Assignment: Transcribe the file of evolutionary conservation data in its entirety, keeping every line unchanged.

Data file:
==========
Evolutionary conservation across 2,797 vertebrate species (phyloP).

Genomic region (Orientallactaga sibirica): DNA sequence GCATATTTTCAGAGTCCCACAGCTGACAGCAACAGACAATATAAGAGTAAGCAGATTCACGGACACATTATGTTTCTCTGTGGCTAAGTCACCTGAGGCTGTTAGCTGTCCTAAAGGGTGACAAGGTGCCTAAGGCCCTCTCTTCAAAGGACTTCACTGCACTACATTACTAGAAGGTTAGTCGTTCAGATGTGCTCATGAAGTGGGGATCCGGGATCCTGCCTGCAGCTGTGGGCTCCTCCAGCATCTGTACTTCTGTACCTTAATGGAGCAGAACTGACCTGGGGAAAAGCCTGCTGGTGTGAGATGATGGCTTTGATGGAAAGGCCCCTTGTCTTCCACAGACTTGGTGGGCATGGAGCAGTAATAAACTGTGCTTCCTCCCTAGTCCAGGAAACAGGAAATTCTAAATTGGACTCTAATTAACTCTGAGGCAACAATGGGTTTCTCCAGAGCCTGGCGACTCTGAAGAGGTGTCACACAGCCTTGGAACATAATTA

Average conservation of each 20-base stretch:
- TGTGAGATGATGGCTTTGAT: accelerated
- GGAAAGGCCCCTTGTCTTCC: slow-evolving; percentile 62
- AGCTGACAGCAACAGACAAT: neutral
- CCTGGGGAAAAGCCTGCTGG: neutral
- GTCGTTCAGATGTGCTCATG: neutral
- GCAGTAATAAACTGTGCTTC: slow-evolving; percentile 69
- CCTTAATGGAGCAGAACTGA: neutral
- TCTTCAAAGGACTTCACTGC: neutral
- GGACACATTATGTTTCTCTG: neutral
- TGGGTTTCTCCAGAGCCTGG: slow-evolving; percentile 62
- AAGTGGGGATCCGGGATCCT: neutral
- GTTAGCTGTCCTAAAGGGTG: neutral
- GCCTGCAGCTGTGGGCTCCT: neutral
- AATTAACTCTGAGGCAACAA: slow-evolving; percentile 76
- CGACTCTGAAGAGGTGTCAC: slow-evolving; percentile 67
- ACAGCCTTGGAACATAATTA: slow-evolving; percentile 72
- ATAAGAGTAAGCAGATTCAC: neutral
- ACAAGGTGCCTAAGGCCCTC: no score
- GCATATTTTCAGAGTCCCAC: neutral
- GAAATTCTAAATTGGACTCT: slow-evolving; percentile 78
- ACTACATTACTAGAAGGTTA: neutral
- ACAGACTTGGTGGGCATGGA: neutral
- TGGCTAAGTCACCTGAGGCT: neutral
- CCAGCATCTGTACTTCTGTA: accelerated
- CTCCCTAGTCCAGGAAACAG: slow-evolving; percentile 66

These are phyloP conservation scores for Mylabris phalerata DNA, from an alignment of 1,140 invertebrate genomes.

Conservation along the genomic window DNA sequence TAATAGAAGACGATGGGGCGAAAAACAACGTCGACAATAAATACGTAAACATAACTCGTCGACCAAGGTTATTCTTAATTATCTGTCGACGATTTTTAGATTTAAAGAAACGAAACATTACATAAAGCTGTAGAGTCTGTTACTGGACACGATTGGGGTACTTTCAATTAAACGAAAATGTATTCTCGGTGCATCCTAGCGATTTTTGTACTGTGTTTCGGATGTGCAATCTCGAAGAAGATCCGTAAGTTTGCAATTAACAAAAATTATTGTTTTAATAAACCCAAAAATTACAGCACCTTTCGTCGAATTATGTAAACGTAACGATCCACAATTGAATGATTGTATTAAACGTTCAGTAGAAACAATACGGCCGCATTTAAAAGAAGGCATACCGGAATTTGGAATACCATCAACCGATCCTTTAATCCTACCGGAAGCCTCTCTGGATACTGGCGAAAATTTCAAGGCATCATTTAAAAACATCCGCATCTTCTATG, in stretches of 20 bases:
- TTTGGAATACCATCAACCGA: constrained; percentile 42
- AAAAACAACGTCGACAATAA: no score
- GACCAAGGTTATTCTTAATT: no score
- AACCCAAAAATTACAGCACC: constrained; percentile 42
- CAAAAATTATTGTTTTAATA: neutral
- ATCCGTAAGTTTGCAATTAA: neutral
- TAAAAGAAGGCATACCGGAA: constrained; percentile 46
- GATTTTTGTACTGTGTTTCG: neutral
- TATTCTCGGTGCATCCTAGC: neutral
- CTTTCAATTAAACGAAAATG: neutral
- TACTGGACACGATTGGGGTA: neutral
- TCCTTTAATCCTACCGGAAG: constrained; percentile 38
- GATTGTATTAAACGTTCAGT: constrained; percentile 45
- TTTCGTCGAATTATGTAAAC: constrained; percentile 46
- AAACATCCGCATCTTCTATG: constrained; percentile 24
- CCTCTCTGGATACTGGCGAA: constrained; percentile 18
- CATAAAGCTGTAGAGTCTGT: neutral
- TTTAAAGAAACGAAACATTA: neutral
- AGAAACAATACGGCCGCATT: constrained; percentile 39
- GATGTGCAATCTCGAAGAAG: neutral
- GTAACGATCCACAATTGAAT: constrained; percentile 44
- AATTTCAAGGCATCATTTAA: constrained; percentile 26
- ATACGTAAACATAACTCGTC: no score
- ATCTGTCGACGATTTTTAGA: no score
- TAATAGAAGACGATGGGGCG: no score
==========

Evolutionary conservation across 2,797 vertebrate species (phyloP).

Genomic region (Orientallactaga sibirica): DNA sequence GCATATTTTCAGAGTCCCACAGCTGACAGCAACAGACAATATAAGAGTAAGCAGATTCACGGACACATTATGTTTCTCTGTGGCTAAGTCACCTGAGGCTGTTAGCTGTCCTAAAGGGTGACAAGGTGCCTAAGGCCCTCTCTTCAAAGGACTTCACTGCACTACATTACTAGAAGGTTAGTCGTTCAGATGTGCTCATGAAGTGGGGATCCGGGATCCTGCCTGCAGCTGTGGGCTCCTCCAGCATCTGTACTTCTGTACCTTAATGGAGCAGAACTGACCTGGGGAAAAGCCTGCTGGTGTGAGATGATGGCTTTGATGGAAAGGCCCCTTGTCTTCCACAGACTTGGTGGGCATGGAGCAGTAATAAACTGTGCTTCCTCCCTAGTCCAGGAAACAGGAAATTCTAAATTGGACTCTAATTAACTCTGAGGCAACAATGGGTTTCTCCAGAGCCTGGCGACTCTGAAGAGGTGTCACACAGCCTTGGAACATAATTA

Average conservation of each 20-base stretch:
- TGTGAGATGATGGCTTTGAT: accelerated
- GGAAAGGCCCCTTGTCTTCC: slow-evolving; percentile 62
- AGCTGACAGCAACAGACAAT: neutral
- CCTGGGGAAAAGCCTGCTGG: neutral
- GTCGTTCAGATGTGCTCATG: neutral
- GCAGTAATAAACTGTGCTTC: slow-evolving; percentile 69
- CCTTAATGGAGCAGAACTGA: neutral
- TCTTCAAAGGACTTCACTGC: neutral
- GGACACATTATGTTTCTCTG: neutral
- TGGGTTTCTCCAGAGCCTGG: slow-evolving; percentile 62
- AAGTGGGGATCCGGGATCCT: neutral
- GTTAGCTGTCCTAAAGGGTG: neutral
- GCCTGCAGCTGTGGGCTCCT: neutral
- AATTAACTCTGAGGCAACAA: slow-evolving; percentile 76
- CGACTCTGAAGAGGTGTCAC: slow-evolving; percentile 67
- ACAGCCTTGGAACATAATTA: slow-evolving; percentile 72
- ATAAGAGTAAGCAGATTCAC: neutral
- ACAAGGTGCCTAAGGCCCTC: no score
- GCATATTTTCAGAGTCCCAC: neutral
- GAAATTCTAAATTGGACTCT: slow-evolving; percentile 78
- ACTACATTACTAGAAGGTTA: neutral
- ACAGACTTGGTGGGCATGGA: neutral
- TGGCTAAGTCACCTGAGGCT: neutral
- CCAGCATCTGTACTTCTGTA: accelerated
- CTCCCTAGTCCAGGAAACAG: slow-evolving; percentile 66

These are phyloP conservation scores for Mylabris phalerata DNA, from an alignment of 1,140 invertebrate genomes.

Conservation along the genomic window DNA sequence TAATAGAAGACGATGGGGCGAAAAACAACGTCGACAATAAATACGTAAACATAACTCGTCGACCAAGGTTATTCTTAATTATCTGTCGACGATTTTTAGATTTAAAGAAACGAAACATTACATAAAGCTGTAGAGTCTGTTACTGGACACGATTGGGGTACTTTCAATTAAACGAAAATGTATTCTCGGTGCATCCTAGCGATTTTTGTACTGTGTTTCGGATGTGCAATCTCGAAGAAGATCCGTAAGTTTGCAATTAACAAAAATTATTGTTTTAATAAACCCAAAAATTACAGCACCTTTCGTCGAATTATGTAAACGTAACGATCCACAATTGAATGATTGTATTAAACGTTCAGTAGAAACAATACGGCCGCATTTAAAAGAAGGCATACCGGAATTTGGAATACCATCAACCGATCCTTTAATCCTACCGGAAGCCTCTCTGGATACTGGCGAAAATTTCAAGGCATCATTTAAAAACATCCGCATCTTCTATG, in stretches of 20 bases:
- TTTGGAATACCATCAACCGA: constrained; percentile 42
- AAAAACAACGTCGACAATAA: no score
- GACCAAGGTTATTCTTAATT: no score
- AACCCAAAAATTACAGCACC: constrained; percentile 42
- CAAAAATTATTGTTTTAATA: neutral
- ATCCGTAAGTTTGCAATTAA: neutral
- TAAAAGAAGGCATACCGGAA: constrained; percentile 46
- GATTTTTGTACTGTGTTTCG: neutral
- TATTCTCGGTGCATCCTAGC: neutral
- CTTTCAATTAAACGAAAATG: neutral
- TACTGGACACGATTGGGGTA: neutral
- TCCTTTAATCCTACCGGAAG: constrained; percentile 38
- GATTGTATTAAACGTTCAGT: constrained; percentile 45
- TTTCGTCGAATTATGTAAAC: constrained; percentile 46
- AAACATCCGCATCTTCTATG: constrained; percentile 24
- CCTCTCTGGATACTGGCGAA: constrained; percentile 18
- CATAAAGCTGTAGAGTCTGT: neutral
- TTTAAAGAAACGAAACATTA: neutral
- AGAAACAATACGGCCGCATT: constrained; percentile 39
- GATGTGCAATCTCGAAGAAG: neutral
- GTAACGATCCACAATTGAAT: constrained; percentile 44
- AATTTCAAGGCATCATTTAA: constrained; percentile 26
- ATACGTAAACATAACTCGTC: no score
- ATCTGTCGACGATTTTTAGA: no score
- TAATAGAAGACGATGGGGCG: no score